The secret to success: feedback
(MoneyWatch) Everyone talks about how to be a success and learn from failure. The truth is you can count those events on one or two hands and you don't always know if you've had a success or failure until long after the fact.
Most significant business or career time horizons are measured in years. That's a long time to wait to find out how you're doing.
Just ask any entrepreneur and he'll tell you. Even with today's rapid pace of technology and change, things take a while. In the meantime, all you've got to go on is your vision, your intuition, your experience and one more very important thing: feedback.
Feedback comes far more frequently than success-failure events, so it can be a far more useful gauge, if you're open to it. And you should be. The problem is, most people aren't. They would never admit that, but it's true.
We cling to our conceptions, our notions, our ideals, far more rigidly than we should. Or do we? Actually, it depends.
There was a time when just about everyone thought that Apple (AAPL) had lost the PC war against Wintel, the Microsoft (MSFT)-Intel (INTC) duopoly. But Steve Jobs held onto his belief in vertically integrated hardware and software, a closed system where Apple controlled everything and licensed nothing.
Now it's quite clear that he was right when just about everyone else was wrong.
While it's true that some people should resist feedback at times, those people and those times are few and far between. It's far more common for people to use that as an excuse to be defensive.
The truth is that no man is an island, ivory towers fall and nothing happens in a vacuum. So whether you're a CEO, middle manager or rank-and-file employee, here are seven things you need to know about giving and taking harsh criticism, glowing compliments and everything in between.
Direct works, polite doesn't. When you have an idea or a plan, venture capitalists will give you feedback. Board directors will give you input. Your CEO or a peer executive, on the other hand, will ask you if you're smoking crack. I very much prefer the latter. It's genuine, direct and impactful. Polite feedback is far less useful than hitting someone right between the eyes.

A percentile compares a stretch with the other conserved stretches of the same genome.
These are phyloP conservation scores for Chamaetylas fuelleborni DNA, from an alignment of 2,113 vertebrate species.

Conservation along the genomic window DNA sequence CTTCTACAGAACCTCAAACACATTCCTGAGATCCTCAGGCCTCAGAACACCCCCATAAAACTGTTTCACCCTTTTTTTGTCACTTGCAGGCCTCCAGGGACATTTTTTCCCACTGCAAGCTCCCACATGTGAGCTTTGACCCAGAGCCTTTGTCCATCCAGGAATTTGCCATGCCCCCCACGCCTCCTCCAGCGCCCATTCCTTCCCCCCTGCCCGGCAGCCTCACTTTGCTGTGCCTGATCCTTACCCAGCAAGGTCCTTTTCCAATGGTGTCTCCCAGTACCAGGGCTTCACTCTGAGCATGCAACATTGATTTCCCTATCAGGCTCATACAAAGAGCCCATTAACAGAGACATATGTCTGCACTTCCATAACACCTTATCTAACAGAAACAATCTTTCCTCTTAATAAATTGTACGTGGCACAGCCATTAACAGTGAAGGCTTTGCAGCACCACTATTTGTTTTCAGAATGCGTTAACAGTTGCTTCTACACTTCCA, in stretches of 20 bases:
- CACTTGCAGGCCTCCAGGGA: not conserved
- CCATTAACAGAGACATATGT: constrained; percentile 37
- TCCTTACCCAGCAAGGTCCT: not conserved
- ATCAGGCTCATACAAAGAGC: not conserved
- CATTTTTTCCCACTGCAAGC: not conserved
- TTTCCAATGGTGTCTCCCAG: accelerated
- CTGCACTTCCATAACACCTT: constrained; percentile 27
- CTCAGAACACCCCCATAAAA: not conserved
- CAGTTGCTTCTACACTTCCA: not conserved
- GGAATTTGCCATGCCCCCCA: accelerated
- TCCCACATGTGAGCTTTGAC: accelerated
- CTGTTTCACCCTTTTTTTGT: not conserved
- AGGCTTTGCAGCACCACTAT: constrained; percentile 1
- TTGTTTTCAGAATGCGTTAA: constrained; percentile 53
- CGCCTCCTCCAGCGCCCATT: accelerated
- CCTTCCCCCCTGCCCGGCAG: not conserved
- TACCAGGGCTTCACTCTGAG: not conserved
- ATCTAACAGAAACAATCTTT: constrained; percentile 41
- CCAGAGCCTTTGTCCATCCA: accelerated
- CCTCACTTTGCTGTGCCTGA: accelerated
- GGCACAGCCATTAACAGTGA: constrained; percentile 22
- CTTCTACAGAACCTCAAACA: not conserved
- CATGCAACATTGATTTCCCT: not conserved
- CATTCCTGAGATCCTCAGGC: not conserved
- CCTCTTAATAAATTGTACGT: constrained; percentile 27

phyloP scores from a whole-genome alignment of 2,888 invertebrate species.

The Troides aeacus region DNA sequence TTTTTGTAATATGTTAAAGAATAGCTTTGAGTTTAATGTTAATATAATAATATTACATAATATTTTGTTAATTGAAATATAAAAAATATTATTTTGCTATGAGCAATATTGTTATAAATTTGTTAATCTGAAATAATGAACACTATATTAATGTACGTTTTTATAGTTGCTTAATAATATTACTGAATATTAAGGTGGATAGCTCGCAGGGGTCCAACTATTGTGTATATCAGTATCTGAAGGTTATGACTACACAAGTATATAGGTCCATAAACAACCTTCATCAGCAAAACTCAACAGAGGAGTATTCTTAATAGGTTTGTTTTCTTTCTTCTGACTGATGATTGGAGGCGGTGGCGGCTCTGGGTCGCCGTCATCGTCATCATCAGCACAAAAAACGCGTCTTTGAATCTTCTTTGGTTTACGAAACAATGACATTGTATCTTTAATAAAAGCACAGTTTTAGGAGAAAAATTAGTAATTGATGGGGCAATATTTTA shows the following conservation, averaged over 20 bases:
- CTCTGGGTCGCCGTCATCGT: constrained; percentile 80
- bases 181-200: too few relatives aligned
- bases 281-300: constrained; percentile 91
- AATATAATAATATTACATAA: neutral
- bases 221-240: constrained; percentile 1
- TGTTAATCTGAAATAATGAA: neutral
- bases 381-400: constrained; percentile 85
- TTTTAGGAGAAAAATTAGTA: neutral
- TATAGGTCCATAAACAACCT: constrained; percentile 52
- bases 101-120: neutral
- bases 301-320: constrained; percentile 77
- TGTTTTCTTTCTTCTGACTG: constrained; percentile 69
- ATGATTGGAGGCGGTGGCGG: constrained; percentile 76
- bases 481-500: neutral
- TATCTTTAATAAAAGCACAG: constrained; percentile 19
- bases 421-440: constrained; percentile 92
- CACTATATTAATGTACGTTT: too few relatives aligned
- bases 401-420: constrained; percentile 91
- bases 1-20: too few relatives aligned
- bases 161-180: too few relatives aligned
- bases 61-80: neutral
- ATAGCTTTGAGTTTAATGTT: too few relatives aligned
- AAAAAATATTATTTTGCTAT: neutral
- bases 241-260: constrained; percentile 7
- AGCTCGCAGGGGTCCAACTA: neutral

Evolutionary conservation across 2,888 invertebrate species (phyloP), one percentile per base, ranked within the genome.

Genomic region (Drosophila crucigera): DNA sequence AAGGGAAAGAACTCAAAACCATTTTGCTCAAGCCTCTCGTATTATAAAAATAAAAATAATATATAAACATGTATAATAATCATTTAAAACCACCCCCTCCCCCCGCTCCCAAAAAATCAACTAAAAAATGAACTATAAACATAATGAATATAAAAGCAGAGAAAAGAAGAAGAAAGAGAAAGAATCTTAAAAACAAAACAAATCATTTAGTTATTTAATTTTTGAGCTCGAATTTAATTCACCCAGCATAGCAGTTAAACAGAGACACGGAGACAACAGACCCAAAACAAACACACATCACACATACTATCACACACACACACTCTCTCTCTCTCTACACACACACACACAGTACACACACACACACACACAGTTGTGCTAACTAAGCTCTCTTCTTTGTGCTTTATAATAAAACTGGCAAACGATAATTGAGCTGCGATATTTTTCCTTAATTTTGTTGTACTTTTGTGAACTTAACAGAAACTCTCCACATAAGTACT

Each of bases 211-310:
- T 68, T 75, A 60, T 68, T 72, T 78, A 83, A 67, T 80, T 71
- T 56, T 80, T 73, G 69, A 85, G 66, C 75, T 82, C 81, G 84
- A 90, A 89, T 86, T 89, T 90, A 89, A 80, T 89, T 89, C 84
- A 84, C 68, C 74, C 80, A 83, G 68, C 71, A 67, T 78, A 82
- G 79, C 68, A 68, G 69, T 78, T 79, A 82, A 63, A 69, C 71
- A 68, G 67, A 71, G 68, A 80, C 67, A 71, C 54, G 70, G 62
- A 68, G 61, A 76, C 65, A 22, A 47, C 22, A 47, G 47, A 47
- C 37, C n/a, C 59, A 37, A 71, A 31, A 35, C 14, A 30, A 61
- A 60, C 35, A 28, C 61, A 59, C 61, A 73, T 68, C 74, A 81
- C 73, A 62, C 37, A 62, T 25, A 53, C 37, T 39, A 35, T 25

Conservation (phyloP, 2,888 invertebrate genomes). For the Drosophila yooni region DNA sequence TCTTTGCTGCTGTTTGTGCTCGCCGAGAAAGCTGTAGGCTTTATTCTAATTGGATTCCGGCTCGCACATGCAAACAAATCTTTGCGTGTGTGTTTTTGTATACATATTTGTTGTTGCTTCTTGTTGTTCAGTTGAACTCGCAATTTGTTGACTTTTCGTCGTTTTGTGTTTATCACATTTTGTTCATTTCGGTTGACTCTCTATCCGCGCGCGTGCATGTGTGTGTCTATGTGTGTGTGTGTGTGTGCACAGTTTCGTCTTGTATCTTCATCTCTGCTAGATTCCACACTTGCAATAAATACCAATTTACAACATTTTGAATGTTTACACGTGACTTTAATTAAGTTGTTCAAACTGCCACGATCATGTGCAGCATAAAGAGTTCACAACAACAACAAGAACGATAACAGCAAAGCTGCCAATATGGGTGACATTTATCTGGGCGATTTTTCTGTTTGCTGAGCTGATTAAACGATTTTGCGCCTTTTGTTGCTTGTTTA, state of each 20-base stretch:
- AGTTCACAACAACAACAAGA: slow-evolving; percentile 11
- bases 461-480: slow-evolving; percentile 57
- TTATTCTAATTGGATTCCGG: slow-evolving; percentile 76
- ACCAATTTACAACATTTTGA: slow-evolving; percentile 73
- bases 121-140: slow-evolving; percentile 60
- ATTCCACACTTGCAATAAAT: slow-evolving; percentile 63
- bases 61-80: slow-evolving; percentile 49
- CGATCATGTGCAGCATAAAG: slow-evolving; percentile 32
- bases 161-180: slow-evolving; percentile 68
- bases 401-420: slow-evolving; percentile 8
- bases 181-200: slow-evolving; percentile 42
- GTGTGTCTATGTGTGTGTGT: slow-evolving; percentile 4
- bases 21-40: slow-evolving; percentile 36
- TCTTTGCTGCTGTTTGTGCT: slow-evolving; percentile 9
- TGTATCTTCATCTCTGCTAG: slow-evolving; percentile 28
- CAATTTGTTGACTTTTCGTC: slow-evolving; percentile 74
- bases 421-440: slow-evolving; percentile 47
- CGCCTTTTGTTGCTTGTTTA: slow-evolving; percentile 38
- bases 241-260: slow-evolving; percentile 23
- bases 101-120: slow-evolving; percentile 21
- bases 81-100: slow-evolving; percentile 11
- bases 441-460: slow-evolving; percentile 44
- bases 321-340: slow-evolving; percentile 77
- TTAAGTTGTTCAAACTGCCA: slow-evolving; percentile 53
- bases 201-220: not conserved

Brains and experience are irrelevant. Successful executives often think they're past the need for feedback. They think they're too experienced. Elite academics, intellectuals and self-proclaimed gurus think they're smarter than everyone else. Let me be direct so it sinks in: This is absolute nonsense. When you get to be really experienced and smart, you learn just how often you're wrong and how little you know. Also, the greater your responsibility, the more people your decisions impact, the more important it is for you to listen.
Consider the source. Don't gloss over this one; there's more here than meets the eye. I've seen brilliant, accomplished, famous people back some of the most obviously stupid ideas you can imagine. When you consider a source, forget things like title and wealth. Use your own gut instinct. And triangulate. Then, when you've got opinions from trusted people, make your decision on your own. After all, you're the one who's going to have to live with it.
It's a manager's job. The second-worst thing a manager can do is not give employees deserved compliments, kudos and recognition. Do it publicly. The absolute worst thing a manager can do is not give employees deserved criticism and negative feedback. Do that privately, of course. It's hard, it's painful and it helps employees more than anything else does.
Failing to listen to compliments or criticism is a bad idea. Positive feedback is exactly that. It tells you what you're doing right, and you need to hear that. It's valuable information. It also helps to build confidence. Likewise, if you're resistant to negative feedback, you'll fail to improve and grow. You won't gain wisdom. Your career and business will stagnate. Even if you were successful before, that will change.
Problems with criticism are likely your own. Maybe the criticism is deserved, maybe it isn't. Maybe your boss or whoever burst your bubble is right, maybe she's wrong. It really doesn't matter because it's just a data point. Ultimately, you can take it or leave it. It's a free country and it's your life to live. If it bothers you, the problem is likely the bubble you created or the pedestal you've put yourself on. It's likely your pride and ego that's the problem, not the criticism.
Inertia is the enemy. In the circle of executive life, you come up with a big-picture vision and some strategies to realize it. Then you develop a plan that gets everyone moving in the right direction. You hold your breath while everyone executes. When it's done, you finally exhale and repeat. When it gets to be that easy, like turning a crank, that's when you're in trouble. Inertia is the enemy. Every step of the way: Ask questions, get feedback, listen and evaluate.
Image courtesy of Flickr user Cea
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